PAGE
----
Egypt votes for new parliament amid opposition to previous regimes

Cairo: Egyptians began on Sunday voting in the country’s first parliamentary election in three years amid reluctance of people to cast their votes for Islamists or officials of the former president Hosni Mubarak.

The long-awaited polls will be conducted in two phases between October 17 and December 2, with Egyptians residing abroad beginning casting votes on Saturday.

Kareem Al-Senoty, retired engineer man, expressed his rejection for any religious-based nominees in the new legislature. “It’s my duty to vote and prevent the success of the Islamists as lawmakers.”

“We need to separate religion from politics; we are a civil rather than a religious country,” Al-Senoty, who was accompanied by his two daughters in Kafr-Abdoo centre of the coastal city of Alexandria, told Xinhua.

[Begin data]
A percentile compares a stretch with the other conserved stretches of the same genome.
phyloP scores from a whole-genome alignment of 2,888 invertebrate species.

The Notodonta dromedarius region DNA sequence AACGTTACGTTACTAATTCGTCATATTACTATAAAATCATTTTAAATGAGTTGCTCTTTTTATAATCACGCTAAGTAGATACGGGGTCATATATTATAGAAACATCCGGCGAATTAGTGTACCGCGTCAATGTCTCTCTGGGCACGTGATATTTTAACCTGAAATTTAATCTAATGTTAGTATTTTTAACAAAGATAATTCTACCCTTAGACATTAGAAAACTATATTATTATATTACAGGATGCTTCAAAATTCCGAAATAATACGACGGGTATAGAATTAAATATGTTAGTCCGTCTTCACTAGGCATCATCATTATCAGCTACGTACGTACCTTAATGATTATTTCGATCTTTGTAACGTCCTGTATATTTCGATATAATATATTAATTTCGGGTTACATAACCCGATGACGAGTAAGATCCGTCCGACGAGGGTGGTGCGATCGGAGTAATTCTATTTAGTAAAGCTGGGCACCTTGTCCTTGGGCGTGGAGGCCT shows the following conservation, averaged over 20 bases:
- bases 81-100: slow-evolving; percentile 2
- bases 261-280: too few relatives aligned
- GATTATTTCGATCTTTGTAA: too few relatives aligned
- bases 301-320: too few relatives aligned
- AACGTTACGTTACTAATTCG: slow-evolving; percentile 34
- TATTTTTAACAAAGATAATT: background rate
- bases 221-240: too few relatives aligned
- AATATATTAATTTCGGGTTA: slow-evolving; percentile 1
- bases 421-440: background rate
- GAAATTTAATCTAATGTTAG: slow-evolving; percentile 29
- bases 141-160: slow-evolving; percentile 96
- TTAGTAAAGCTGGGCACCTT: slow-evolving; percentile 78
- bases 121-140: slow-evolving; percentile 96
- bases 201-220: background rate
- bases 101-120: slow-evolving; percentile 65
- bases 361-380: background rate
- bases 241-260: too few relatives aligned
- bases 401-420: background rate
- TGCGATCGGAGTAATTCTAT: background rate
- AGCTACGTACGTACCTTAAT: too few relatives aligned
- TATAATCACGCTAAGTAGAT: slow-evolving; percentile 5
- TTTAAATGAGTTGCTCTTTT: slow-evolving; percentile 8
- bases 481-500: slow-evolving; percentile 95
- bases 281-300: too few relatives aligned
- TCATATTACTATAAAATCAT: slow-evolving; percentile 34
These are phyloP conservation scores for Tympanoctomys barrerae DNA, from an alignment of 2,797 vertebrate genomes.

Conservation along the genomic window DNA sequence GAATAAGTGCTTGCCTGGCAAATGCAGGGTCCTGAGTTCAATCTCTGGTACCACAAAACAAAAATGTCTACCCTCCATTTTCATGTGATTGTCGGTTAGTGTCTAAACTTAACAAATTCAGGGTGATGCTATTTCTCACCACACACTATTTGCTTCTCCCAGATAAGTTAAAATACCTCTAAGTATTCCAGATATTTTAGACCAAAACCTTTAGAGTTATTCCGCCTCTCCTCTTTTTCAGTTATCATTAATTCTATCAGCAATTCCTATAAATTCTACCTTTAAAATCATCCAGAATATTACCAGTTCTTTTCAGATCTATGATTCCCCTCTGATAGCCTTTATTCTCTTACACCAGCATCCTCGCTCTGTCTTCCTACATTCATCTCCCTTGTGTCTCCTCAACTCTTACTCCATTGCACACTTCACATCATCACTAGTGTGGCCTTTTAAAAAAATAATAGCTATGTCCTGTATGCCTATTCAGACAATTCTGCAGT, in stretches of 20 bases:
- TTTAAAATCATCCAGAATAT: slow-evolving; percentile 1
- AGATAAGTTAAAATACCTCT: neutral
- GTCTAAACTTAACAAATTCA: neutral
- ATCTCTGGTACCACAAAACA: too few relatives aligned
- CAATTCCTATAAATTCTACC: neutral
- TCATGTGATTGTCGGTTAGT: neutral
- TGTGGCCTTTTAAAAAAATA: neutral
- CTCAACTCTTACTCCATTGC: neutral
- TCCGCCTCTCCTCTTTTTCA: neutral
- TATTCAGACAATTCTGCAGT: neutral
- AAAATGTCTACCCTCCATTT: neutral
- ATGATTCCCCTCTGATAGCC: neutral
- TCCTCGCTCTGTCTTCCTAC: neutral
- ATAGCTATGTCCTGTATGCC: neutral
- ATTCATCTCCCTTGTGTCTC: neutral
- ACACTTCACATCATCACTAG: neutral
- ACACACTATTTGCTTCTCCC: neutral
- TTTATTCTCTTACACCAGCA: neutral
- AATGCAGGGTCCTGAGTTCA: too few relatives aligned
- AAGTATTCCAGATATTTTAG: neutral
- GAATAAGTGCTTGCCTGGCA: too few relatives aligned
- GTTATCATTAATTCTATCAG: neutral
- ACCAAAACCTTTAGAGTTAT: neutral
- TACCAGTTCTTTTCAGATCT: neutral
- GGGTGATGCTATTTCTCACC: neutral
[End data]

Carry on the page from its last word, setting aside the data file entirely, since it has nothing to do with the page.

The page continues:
“Egyptians should avoid being controlled by someone with a beard or someone who uses religion for personal gain,” he added.

The now-banned Muslim Brotherhood swept the previous parliament along with Sunni fundamentalists. The previous assembly was dissolved in June 2012.

The Salafist Al-Nour Party was the only Islamist political party in the election. Al-Nour won about a quarter of the votes in the country’s first post-revolution parliamentary elections held in late 2011, coming the second behind the Brotherhood.

Religious-based parties are banned according to the 2014 constitution. But al-Nour always denies its religious affiliations, defending itself as a party with religious background.

Reserving 75 percent of the seats for the individuals will likely make the new assembly vulnerable for the Islamists and the wealthy remnants of the former president Hosni Mubarak’s dissolved National and Democratic Party.

“I will give my voice for anyone, even if I don’t know him very well provided that he/she isn’t affiliated to the former president Mubarak regime or the Brotherhood,” said Sanaa Yassin, a 42-year-old housewife.

“We went through two uprisings to avoid the old faces who turned the country into perplexity,” she added. “The Egyptians deserve better servers.”